Author Topic: Virtual ColorChecker  (Read 8118 times)

2015-03-30, 18:52:16

dubcat

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I tried to recreate my ColorChecker Passport today just for fun, to see if it would work.
If you haven't used one of these in real life before, eat3d has a very nice video about it here (Linear Workflow)

The main chart is using color values from the official manual, the other chart is using values from this document. The technical report document has some reflection % values as well, I don't really know where to use them, but I have tried to sync them with the Albedo RGB values. I'm not 100% sure about the glossiness values either, the color swatches are really rough on the real thing. I read somewhere that it's painted paper, so you can't stand in the rain with it.

Looks like imgur destroyed the images.

This was my first test


In my second test, I just used corona converter on a scene and pressed render. 16 passes


I went over to the couch and threw down the ColorChecker


Imported them into Lightroom. Linearized the settings, adjusted white balance and the main grayscale values in proof mode. You want to use the gray color to the right of white, under the green, on the upper chart for white balance. Or you can use the single white balance swatch.


Cross images


I have included a zip with a scene file (saved as max 2012) that has the 3 checkers, and a chart with the sRGB values if you want to play around with it. Shout out if you know where we can use the % reflection and what glossiness values this rough paper is using.

PS...
Someone is hiding bananas in the couch :0
« Last Edit: 2015-03-30, 19:30:54 by dubcat »
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2015-11-29, 23:22:47
Reply #1

Juraj Talcik

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Ressurecting thread older than 120, hope no one will frown too much ;- ).

I've been pondering over this myself at occasions, although never dived deeply.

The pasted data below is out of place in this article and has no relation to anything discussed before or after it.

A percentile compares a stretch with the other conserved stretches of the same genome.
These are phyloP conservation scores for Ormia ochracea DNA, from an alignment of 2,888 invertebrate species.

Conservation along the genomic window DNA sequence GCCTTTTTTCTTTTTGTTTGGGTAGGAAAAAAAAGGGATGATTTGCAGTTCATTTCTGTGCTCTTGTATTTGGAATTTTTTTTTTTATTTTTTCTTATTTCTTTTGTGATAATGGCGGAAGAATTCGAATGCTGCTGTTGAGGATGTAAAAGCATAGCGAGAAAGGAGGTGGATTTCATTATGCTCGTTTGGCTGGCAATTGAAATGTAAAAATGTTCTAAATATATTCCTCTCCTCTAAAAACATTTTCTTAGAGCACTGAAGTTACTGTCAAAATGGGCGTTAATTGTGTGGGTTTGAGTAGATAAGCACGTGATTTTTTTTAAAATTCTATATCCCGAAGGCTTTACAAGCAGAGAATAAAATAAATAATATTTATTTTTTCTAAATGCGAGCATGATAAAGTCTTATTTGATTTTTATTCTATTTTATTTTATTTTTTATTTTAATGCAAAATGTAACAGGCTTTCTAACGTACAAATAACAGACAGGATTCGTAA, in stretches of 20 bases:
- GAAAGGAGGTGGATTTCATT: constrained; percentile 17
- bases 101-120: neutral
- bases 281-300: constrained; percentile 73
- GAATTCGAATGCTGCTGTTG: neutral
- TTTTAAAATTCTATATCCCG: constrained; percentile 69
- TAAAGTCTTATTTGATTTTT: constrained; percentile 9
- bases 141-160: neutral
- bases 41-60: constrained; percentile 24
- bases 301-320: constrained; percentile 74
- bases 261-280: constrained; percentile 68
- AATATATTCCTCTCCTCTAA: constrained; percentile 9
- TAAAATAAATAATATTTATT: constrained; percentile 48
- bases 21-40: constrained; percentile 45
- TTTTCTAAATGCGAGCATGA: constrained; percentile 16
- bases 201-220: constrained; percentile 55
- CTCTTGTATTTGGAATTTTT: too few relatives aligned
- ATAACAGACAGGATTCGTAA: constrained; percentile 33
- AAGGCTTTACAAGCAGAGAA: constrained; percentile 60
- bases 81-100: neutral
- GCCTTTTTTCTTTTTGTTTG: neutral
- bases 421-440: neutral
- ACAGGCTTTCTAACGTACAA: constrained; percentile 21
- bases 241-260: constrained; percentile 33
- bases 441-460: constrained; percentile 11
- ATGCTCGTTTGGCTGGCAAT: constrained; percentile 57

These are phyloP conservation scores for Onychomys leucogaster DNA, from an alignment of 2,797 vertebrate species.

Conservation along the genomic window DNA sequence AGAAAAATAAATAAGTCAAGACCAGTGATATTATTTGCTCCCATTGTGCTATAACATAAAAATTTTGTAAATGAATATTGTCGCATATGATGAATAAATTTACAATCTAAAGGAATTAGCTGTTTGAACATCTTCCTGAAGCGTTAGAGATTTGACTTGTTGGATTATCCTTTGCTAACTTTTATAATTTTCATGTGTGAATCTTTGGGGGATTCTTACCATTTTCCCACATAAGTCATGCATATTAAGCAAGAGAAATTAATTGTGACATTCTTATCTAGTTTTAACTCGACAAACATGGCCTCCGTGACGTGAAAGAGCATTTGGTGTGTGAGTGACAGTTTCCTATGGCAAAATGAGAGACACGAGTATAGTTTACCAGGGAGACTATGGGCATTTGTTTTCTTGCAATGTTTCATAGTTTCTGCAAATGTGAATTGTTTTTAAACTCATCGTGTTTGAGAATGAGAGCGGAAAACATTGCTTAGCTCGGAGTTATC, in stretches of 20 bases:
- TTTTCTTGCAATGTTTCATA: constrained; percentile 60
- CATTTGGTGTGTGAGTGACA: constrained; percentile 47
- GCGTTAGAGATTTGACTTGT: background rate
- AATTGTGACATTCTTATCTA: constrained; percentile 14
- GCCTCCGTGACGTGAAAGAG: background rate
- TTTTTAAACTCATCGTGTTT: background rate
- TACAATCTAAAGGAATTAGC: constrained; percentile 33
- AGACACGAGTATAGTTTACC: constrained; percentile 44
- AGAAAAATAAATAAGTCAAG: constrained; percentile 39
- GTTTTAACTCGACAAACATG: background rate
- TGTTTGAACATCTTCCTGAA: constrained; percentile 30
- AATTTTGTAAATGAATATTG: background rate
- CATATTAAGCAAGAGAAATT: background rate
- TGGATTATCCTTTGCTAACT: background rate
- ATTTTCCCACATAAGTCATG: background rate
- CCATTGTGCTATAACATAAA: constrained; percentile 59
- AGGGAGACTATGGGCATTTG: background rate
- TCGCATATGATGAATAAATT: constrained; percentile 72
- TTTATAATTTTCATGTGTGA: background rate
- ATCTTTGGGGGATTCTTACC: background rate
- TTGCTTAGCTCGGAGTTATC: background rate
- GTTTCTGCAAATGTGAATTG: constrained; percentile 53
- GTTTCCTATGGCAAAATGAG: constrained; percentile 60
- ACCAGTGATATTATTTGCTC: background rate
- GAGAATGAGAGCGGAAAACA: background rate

Dubcat, how do you think "tonemapping" affects this whole thing ? I watched the Eat3D video myself but what he refers to as "linearizing" obviously isn't that or is it ? It's just "flattening" any camera response curve the .raw file have had. Does that actually create correct Albedo value to be used (would be super handy for scanning all the material swatches clients send me physically) ?

Also, with regard to tonemapping, at which point is the chart representative inside 3D scene ? At linear level without any tonemapping ? Or how does further highlights crushing affect this ?
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2015-11-30, 02:04:40
Reply #2

dubcat

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Quote
"It's just "flattening" any camera response curve the .raw file have had"
Yep

When the image is flat, you color correct the image with the "ColorChecker Camera Calibration" app, and then fix the values with Photoshop/Lightroom.
You end up with the real life albedo value that you can use as pbr reflectance in the high pass filter technique.
There can still be pixels that clip black or white in the picture, but that's because they are in shadow or overexposed. We only care about the proper exposed real life value of a material, we need cross polarization to get the "real" real life value ;)

It is known that every chart differ, and as time goes by you get shit and scratches on the swatches. I wouldn't trust my life on it if your client is strict about the color, but it is good enough to get values for albedos. Maybe you should try SilverFast, I have heard good stuff about that scanner / calibration software.

Photographers use the chart differently, they use it for white balance and to get the correct colors with "ColorChecker Camera Calibration". They don't need the real life values, and the 100% calibrated images look pretty washed out.